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http://dx.doi.org/10.1073/pnas.2006982117DOI Listing
http://www.ncbi.nlm.nih.gov/pmc/articles/PMC7486712PMC
September 2020

Fossils from Mille-Logya, Afar, Ethiopia, elucidate the link between Pliocene environmental changes and Homo origins.

Nat Commun 2020 05 19;11(1):2480. Epub 2020 May 19.

Climate Change Institute, University of Maine, Orono, ME, 04469-5790, USA.

Several hypotheses posit a link between the origin of Homo and climatic and environmental shifts between 3 and 2.5 Ma. Here we report on new results that shed light on the interplay between tectonics, basin migration and faunal change on the one hand and the fate of Australopithecus afarensis and the evolution of Homo on the other. Fieldwork at the new Mille-Logya site in the Afar, Ethiopia, dated to between 2.914 and 2.443 Ma, provides geological evidence for the northeast migration of the Hadar Basin, extending the record of this lacustrine basin to Mille-Logya. We have identified three new fossiliferous units, suggesting in situ faunal change within this interval. While the fauna in the older unit is comparable to that at Hadar and Dikika, the younger units contain species that indicate more open conditions along with remains of Homo. This suggests that Homo either emerged from Australopithecus during this interval or dispersed into the region as part of a fauna adapted to more open habitats.
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http://dx.doi.org/10.1038/s41467-020-16060-8DOI Listing
http://www.ncbi.nlm.nih.gov/pmc/articles/PMC7237685PMC
May 2020

endocasts suggest ape-like brain organization and prolonged brain growth.

Sci Adv 2020 04 1;6(14):eaaz4729. Epub 2020 Apr 1.

Department of Organismal Biology and Anatomy, University of Chicago, Chicago, IL 60637, USA.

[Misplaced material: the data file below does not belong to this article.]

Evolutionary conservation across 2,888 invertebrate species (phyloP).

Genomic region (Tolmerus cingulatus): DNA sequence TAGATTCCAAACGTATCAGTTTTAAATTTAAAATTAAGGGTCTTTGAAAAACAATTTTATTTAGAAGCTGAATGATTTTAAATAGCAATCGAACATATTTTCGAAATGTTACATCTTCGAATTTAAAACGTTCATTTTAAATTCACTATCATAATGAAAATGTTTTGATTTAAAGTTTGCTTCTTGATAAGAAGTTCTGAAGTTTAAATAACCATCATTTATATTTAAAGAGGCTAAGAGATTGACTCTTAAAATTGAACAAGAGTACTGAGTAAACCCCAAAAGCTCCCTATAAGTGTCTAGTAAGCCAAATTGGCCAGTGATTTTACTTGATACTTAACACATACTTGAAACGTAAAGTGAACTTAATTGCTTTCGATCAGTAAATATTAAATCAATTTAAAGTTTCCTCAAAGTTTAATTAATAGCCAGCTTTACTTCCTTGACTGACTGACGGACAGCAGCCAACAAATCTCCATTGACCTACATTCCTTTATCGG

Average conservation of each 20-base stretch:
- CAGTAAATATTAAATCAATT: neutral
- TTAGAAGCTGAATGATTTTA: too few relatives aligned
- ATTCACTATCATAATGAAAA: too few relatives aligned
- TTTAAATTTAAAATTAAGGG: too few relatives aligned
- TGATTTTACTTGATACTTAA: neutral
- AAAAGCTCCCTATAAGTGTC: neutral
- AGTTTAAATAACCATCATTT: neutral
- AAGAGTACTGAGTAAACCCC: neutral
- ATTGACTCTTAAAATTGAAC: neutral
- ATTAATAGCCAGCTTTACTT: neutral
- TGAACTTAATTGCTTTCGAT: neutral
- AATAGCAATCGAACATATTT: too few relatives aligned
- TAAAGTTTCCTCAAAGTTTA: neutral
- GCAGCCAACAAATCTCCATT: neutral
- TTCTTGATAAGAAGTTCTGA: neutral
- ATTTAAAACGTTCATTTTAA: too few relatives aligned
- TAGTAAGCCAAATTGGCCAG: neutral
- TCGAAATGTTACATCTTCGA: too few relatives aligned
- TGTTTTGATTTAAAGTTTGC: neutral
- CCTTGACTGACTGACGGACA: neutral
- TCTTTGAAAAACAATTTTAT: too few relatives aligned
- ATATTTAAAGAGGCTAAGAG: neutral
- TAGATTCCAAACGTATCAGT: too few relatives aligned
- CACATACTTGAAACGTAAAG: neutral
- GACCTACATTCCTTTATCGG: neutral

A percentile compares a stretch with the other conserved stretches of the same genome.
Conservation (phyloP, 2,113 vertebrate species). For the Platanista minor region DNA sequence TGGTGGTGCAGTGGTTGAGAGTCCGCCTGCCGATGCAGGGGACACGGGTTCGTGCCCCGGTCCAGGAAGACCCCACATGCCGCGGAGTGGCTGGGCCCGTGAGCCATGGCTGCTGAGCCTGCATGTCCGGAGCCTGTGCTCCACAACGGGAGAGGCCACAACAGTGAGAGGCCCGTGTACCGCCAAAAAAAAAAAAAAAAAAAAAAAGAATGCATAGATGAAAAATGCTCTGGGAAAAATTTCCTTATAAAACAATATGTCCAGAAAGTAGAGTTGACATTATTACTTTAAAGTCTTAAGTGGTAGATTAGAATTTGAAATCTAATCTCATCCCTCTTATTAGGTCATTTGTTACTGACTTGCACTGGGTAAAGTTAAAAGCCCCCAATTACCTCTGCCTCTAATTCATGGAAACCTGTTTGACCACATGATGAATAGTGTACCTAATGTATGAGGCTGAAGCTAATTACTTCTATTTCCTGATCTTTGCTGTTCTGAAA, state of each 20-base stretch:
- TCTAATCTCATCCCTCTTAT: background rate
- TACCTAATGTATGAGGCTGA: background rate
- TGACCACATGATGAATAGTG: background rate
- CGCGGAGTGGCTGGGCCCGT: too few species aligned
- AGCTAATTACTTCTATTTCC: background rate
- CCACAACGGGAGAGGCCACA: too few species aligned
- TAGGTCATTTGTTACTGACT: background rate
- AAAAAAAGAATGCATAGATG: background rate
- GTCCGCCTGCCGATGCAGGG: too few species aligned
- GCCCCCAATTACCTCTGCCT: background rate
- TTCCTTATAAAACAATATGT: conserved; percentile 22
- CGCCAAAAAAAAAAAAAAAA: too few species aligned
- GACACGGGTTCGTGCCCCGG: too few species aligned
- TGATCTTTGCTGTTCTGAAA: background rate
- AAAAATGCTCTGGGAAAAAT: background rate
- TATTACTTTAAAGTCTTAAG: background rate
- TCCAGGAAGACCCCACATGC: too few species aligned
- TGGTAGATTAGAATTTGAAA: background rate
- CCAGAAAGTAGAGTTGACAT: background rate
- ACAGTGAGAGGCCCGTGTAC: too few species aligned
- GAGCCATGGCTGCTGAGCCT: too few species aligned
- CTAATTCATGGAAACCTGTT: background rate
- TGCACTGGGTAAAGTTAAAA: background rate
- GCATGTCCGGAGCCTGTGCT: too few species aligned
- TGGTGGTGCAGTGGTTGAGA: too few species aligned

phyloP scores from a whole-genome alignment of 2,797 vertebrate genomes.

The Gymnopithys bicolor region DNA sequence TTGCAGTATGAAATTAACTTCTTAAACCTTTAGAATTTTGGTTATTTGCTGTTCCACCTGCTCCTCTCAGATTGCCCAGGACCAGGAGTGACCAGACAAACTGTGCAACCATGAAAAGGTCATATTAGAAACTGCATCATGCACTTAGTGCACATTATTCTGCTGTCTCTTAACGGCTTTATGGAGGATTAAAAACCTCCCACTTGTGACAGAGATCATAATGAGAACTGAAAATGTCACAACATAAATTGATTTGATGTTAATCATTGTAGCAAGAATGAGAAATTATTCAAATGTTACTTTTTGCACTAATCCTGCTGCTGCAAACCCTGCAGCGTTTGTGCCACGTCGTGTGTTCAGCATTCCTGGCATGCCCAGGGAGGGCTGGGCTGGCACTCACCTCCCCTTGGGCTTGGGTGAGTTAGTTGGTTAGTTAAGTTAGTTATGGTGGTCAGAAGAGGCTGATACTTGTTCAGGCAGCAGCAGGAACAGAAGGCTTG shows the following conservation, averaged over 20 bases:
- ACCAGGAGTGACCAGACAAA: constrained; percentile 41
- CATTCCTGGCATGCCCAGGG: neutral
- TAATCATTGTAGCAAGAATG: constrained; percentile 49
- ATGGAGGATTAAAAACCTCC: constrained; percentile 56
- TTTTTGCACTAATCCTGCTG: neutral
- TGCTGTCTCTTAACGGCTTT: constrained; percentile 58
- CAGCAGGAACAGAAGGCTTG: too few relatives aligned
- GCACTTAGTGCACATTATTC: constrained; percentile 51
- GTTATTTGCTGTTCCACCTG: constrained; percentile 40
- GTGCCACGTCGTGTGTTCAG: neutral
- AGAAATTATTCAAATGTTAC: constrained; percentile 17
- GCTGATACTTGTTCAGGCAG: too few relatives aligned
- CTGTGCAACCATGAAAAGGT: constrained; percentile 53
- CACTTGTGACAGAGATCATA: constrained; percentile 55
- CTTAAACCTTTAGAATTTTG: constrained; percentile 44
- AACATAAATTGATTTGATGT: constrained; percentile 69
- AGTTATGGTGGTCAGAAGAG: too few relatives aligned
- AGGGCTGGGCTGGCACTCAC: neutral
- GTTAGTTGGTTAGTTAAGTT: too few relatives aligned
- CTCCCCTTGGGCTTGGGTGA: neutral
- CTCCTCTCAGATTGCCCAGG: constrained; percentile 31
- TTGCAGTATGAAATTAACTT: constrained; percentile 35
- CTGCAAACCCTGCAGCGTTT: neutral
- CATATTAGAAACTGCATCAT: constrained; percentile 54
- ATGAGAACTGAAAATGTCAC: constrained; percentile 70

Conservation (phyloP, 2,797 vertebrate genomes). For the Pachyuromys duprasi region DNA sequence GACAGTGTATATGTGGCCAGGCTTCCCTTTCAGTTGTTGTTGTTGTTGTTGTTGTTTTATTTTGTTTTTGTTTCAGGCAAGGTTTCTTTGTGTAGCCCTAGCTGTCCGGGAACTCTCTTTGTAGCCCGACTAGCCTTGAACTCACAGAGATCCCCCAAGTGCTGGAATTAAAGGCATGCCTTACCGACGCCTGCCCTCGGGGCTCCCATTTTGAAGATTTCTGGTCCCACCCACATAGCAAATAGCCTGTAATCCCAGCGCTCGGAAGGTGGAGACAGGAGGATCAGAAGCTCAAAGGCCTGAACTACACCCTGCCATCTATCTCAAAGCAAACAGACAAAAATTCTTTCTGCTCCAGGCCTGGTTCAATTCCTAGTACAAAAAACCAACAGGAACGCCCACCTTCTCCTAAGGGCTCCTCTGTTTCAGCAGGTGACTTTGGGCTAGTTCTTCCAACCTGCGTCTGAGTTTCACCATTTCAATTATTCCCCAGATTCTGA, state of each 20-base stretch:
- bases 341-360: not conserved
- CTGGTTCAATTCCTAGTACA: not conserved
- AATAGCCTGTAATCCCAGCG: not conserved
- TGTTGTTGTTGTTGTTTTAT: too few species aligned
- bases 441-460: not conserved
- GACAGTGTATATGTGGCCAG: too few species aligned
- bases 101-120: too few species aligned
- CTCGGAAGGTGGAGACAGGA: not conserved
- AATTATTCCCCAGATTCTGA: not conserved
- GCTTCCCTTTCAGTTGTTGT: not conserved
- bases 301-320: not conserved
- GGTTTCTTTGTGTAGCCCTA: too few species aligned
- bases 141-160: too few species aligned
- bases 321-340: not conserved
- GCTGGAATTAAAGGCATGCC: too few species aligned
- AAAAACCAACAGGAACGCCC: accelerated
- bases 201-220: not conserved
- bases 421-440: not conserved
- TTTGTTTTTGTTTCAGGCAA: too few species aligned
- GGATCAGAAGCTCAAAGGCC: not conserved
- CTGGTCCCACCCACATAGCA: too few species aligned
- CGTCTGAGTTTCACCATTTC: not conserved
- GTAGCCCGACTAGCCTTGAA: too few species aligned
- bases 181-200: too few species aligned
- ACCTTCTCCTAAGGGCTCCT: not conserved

Human brains are three times larger, are organized differently, and mature for a longer period of time than those of our closest living relatives, the chimpanzees. Together, these characteristics are important for human cognition and social behavior, but their evolutionary origins remain unclear. To study brain growth and organization in the hominin species more than 3 million years ago, we scanned eight fossil crania using conventional and synchrotron computed tomography. We inferred key features of brain organization from endocranial imprints and explored the pattern of brain growth by combining new endocranial volume estimates with narrow age at death estimates for two infants. Contrary to previous claims, sulcal imprints reveal an ape-like brain organization and no features derived toward humans. A comparison of infant to adult endocranial volumes indicates protracted brain growth in , likely critical for the evolution of a long period of childhood learning in hominins.
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http://dx.doi.org/10.1126/sciadv.aaz4729DOI Listing
http://www.ncbi.nlm.nih.gov/pmc/articles/PMC7112758PMC
April 2020

Maxillary molar enamel thickness of Plio-Pleistocene hominins.